On the comet front, Comet 2002X5 (Kudo-Fujikawa) presented exciting prospects in the early evening sky until mid-January. Discovered on December 14, it was anticipated to reach perihelion on January 27 at around mag 0. It would not be observable after January 19, however, when it would be mag 3. It would reappear in March at mag 8 as a binocular object. 2002Y1 (Juels-Holvorcem) would brighten from mag 15 to mag 13 whilst passing through Bootes in the latter half of January. 2002RX14 was presently around mag 11, but was showing a spectacular tail even at 2 a.u. On December 14, this comet had provided a good photo opportunity as it had passed close by NGC3726. 2002V1 was currently passing through Pegasus, and would reach mag 10 by February. Estimates for its magnitude at perihelion on February 18 ranged from 2 to –15, making it a comet worth watching. 154P/Brewington would brighten to mag 12 by Januiary 21 and mag 11 by February 10. It was currently in Aquila.
Recent supernova discoveries included Ron Arbour's seventh, 2002jy, on December 17 in NGC477; and Tom Boles' 30th, 2002jn, on December 9 in UGC11523. The total solar eclipse of December 4 had been clouded out for African observers, but many BAA members had enjoyed good weather during the 26 seconds of totality in Australia.
The occultation of a mag 7.73 star (TYC 0231-00063-1) by minor planet 441 Bathilde would be visible across southern England on January 11, and would be scientifically interesting. When 345 Tercidini had recently occulted a mag 5.5 star on September 17, a tremendous number of observers had submitted timings, which allowed 55 chords to be placed across the minor object. This gave superb measurement of the shape of the object. On January 8, YY Piscium (mag 4.4) would graze the darkened part of the six-day old moon. In Exeter, a graze would be observed, while in London a near miss was anticipated.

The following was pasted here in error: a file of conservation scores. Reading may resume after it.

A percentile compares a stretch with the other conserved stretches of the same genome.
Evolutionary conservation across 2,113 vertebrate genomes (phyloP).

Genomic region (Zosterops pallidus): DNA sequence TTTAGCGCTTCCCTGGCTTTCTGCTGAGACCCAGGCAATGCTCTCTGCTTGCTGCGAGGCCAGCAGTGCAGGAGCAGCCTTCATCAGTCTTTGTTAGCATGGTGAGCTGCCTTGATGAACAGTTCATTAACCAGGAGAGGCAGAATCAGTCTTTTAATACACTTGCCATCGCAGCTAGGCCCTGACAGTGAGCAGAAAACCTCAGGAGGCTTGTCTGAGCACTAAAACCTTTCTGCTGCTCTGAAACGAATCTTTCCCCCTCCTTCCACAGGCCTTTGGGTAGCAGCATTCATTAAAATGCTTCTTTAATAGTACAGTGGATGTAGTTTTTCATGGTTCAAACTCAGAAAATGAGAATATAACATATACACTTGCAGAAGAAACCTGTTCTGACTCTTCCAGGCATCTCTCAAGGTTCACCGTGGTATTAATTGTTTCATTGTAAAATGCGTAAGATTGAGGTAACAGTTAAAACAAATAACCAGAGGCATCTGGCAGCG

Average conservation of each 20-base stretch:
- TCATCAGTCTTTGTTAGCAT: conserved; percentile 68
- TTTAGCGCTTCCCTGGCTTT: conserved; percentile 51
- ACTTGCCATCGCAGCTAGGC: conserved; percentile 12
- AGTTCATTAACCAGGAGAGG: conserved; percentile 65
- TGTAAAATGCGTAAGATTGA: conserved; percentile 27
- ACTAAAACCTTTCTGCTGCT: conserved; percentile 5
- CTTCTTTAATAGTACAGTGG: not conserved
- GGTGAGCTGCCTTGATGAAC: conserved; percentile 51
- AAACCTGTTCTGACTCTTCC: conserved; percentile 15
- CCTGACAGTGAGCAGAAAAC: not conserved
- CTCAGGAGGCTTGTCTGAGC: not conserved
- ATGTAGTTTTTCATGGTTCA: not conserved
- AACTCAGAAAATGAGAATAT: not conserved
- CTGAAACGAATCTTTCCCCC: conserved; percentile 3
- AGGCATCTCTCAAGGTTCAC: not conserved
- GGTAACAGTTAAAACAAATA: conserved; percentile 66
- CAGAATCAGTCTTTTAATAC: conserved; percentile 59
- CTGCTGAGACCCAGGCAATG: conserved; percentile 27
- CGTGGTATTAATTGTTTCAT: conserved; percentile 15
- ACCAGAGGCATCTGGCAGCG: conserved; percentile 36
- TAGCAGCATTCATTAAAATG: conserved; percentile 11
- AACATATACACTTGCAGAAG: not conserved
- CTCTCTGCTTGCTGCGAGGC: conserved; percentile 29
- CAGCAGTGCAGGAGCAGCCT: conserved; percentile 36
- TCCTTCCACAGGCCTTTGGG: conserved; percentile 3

The speaker commented that some spectacular events were anticipated involving the moons of Jupiter. These events would be enhanced as a result of the ability of the moons to totally eclipse one another. On January 10, Europa and Io would simultaneously cast shadows onto the Jovian surface. At 21:10UT, the shadow of Io would overtake that of Europa, with an annular eclipse of Io to a maximum of 74% for 254 seconds. The whole eclipse would last from 20:54UT to 21:23UT.
This could be seen as a warm up for an even more spectacular event on January 17/18. On this occasion, Europa would first eclipse Io from 19:25UT until 20:16UT (low in the eastern sky). At this time, Callisto would also be casting a shadow onto the Jovian surface, with the shadow leaving the surface at 21:52UT. Io's shadow would pass onto the surface at 22:31UT, with Callisto still in transit. Io itself would enter transit at 22:54UT. This would be closely followed by the shadow of Europa, appearing on the face of Jupiter at 23:05UT. Finally, Europa itself would enter transit at 23:52UT, while simultaneously Io's shadow would pass under Callisto. At this time, there would be five objects on the surface of Jupiter – surely a once in a lifetime occurrence. Additionally, a mag 9.2 star (GSC 14011341) would pass behind Jupiter for 2.5 hours, also at 23:52UT. Io's shadow would leave the surface at 00:48UT. Then, from 00:51UT until 01:05UT, Io would pass under Callisto and be occulted by it. Away from the Jovian surface, Europa would later pass under Callisto from 04:50UT until 05:12UT.
To close, the speaker recommended observation of a close pass of 4 Vesta (mag 7.1) within 20 arc-seconds to the south of δ-Vir (mag 3.4). Following the applause for Mr Mobberley's lively and informative report, the President welcomed the afternoon's final speaker, Mr Peter Hingley, librarian of the Royal Astronomical Society.